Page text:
Visa and Mastercard are joining other companies in pulling out of Russia, but Coke has been resistant which has led to calls to boycott Coca-Cola products. The beverage company reportedly signaled it would continue doing business in Russia amid the invasion of Ukraine. #BoycottCocaCola became the No. 1 national trending Twitter topic Friday afternoon after a spokesperson for the beverage company’s exclusive bottler in Russia reportedly told a Russian state-owned news agency that it would continue all business operations in the country.“This shameless company continues to work for the invaders in full strength,” the Ukrainian supermarket chain Novus said in a statement, according to the Kyiv Independent. PepsiCo joins Coca-Cola and fast-food chains like McDonald’s as being some of the companies protestors are targeting. They are facing growing pressure on social media platforms and from large investors to halt operations in Russia.
The moon was walloped by three tons of space junk, a punch that left a crater that could hold several semi tractor-trailers. The leftover rocket smashed into the far side of the moon at 5,800 mph on Saturday. It may take weeks, even months, to confirm the impact through satellite images. It has been tumbling haphazardly through space, experts believe, since China launched it nearly a decade ago.
Entertainment mogul and philanthropist Tyler Perry will be Emory University’s keynote speaker at its May commencement ceremony, school officials announced Tuesday. Perry, who did not complete high school, but later earned his General Education Development (GED) degree, will receive an honorary doctor of letters degree from Emory at the May 9 ceremony on its Druid Hills campus.
WNBA All-Star Brittney Griner was arrested last month at a Moscow airport after Russian authorities said a search of her luggage revealed vape cartridges. The Russian Customs Service said Saturday that the cartridges were identified as containing oil derived from cannabis, which could carry a maximum penalty of 10 years in prison. Griner, who plays for the WNBA’s Phoenix Mercury, has played in Russia for the last seven years in the winter, earning over $1 million per season — more than quadruple her WNBA salary. She last played for her Russian team UMMC Ekaterinburg on Jan. 29 before the league took a two-week break in early February for the FIBA World Cup.
On Saturday, the State Department issued a “do not travel” advisory for Russia because of its invasion of Ukraine and urged all U.S. citizens to depart immediately, citing factors including “the potential for harassment against U.S. citizens by Russian government security officials” and “the Embassy’s limited ability to assist”
Black retired football players who were denied payments for dementia in the NFL’s $1 billion concussion settlement can seek to be retested or have their claims rescored to eliminate racial bias in the testing and payout formula, according to a revised plan finalized Friday. Outrage over the use of “race-norming” in the dementia testing — which assumed that Black people have a lower cognitive baseline score, making it harder for them to show mental declines linked to football — forced the NFL and players’ lawyers back to the negotiating table last year. The revisions could allow many retired players to resubmit their claims and add $100 million or more to the NFL’s legal tab. The NFL, through the fund, has paid out more than $800 million to date, nearly half for dementia claims. The dementia awards average about $600,000. “Thousands of Black players stand to benefit from these changes to the settlement,” said the lawyer for the players.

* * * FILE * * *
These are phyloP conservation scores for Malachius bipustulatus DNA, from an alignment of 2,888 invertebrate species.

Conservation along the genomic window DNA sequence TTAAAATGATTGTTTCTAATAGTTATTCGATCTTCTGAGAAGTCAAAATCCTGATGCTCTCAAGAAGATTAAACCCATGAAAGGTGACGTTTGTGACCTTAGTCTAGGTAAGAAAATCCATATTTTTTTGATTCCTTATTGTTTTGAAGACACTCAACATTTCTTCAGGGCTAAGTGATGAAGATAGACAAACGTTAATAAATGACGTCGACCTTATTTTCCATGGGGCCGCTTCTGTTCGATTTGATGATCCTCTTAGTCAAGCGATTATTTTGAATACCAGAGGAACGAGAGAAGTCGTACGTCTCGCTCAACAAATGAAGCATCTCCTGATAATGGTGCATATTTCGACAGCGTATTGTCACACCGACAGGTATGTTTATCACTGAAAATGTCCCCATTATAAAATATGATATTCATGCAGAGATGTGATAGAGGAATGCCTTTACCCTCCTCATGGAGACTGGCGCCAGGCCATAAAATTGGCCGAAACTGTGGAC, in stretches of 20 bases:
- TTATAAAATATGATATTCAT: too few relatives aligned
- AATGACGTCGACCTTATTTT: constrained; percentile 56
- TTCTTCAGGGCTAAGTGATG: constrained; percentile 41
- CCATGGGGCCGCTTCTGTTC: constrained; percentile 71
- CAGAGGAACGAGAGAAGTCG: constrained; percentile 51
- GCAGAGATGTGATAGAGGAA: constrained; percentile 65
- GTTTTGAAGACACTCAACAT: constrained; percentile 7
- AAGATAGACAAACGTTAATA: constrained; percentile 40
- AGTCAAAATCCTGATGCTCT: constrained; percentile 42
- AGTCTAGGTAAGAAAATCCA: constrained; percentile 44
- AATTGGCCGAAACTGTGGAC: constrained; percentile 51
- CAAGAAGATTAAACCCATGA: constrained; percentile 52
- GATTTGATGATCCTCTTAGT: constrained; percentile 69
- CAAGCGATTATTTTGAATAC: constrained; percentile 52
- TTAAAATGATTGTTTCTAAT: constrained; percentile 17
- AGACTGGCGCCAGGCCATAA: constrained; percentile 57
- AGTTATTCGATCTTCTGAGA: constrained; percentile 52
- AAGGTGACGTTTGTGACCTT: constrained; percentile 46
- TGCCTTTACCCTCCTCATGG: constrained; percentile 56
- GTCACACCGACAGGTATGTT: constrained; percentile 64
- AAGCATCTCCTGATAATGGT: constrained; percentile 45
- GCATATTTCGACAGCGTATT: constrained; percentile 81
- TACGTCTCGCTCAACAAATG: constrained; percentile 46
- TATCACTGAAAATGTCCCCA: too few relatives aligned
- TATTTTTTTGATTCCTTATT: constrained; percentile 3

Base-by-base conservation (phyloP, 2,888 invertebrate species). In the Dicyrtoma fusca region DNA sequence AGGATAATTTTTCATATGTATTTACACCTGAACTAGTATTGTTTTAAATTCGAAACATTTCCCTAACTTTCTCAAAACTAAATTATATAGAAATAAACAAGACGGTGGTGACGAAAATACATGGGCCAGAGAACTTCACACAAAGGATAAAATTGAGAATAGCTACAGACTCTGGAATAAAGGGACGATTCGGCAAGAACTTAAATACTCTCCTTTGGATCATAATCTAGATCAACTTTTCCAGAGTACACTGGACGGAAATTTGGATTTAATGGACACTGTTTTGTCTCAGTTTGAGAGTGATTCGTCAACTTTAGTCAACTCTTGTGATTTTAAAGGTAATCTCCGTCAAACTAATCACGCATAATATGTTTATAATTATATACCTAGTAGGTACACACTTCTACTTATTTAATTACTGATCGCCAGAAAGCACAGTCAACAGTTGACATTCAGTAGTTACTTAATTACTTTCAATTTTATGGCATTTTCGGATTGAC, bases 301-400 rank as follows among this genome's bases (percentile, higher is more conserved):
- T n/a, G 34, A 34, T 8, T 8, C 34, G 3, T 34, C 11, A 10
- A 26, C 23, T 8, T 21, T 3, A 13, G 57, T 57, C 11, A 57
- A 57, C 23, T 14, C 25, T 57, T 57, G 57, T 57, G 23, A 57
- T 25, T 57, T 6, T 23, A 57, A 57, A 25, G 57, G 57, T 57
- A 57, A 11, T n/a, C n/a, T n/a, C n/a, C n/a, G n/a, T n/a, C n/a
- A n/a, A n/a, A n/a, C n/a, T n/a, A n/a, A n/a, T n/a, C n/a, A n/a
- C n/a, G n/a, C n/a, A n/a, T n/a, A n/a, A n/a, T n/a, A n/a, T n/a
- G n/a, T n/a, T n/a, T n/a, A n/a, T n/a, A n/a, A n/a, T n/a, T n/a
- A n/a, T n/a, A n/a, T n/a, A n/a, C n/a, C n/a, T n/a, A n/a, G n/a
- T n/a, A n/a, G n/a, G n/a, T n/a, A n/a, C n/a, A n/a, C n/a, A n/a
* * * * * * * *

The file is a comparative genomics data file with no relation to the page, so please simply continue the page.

The bad blood between Major League Baseball players and owners remains as the lockout continues with the same issues. Players want to make more money. Owners want to pay less money. Fans just want to see baseball played.
Metro Atlanta customers of Carvana, the trendy car dealership, are speaking out against the company after they say the company is putting them at risk of getting pulled over by police because they can’t prove they own the cars they bought. Carvana has not sent customers the title to their cars, even though some bought their cars in 2021. A class-action lawsuit over the issues has been filed by lawyers in Pennsylvania. Other Carvana customers across the country say they’ve experienced the same issue as well.
General Motors will need to recall more than 725,000 GMC Terrains to fix a problem with the SUVs’ headlights. The National Highway Traffic Safety Administration (NHTSA) has been collecting information on GMC Terrains from the 2010 through 2017 model years and claims that the headlights can create “glare to other motorists driving in proximity” in certain weather conditions, including snow and fog. GM will recall the vehicles and fix the headlights at no cost to vehicle owners. NHTSA said that approximately 726,959 Terrains manufactured between May 21, 2009, and July 13, 2017, are potentially involved in this recall.
The Food and Drug Administration has recalled two kinds of deodorants after concerns were raised about a cancer-causing chemical found inside the cans. HRB Brands is recalling four types of Brutdeodorant sprays and two types of Sure antiperspirant sprays. Officials are concerned about the presence of the chemical benzene. It is not an ingredient in the products but unexpected levels of cancer-causing substances were discovered in the propellant used for the spray cans. Retailers are being notified of the recall, and consumers with questions can contact TCP HOT Acquisition LLC by calling 866-615-0976 Monday to Friday from 11:30 a.m. to 8 p.m. EST. HRB Brands has set up a website you can get more information on the recall and possible refunds.
Have a wonderful week…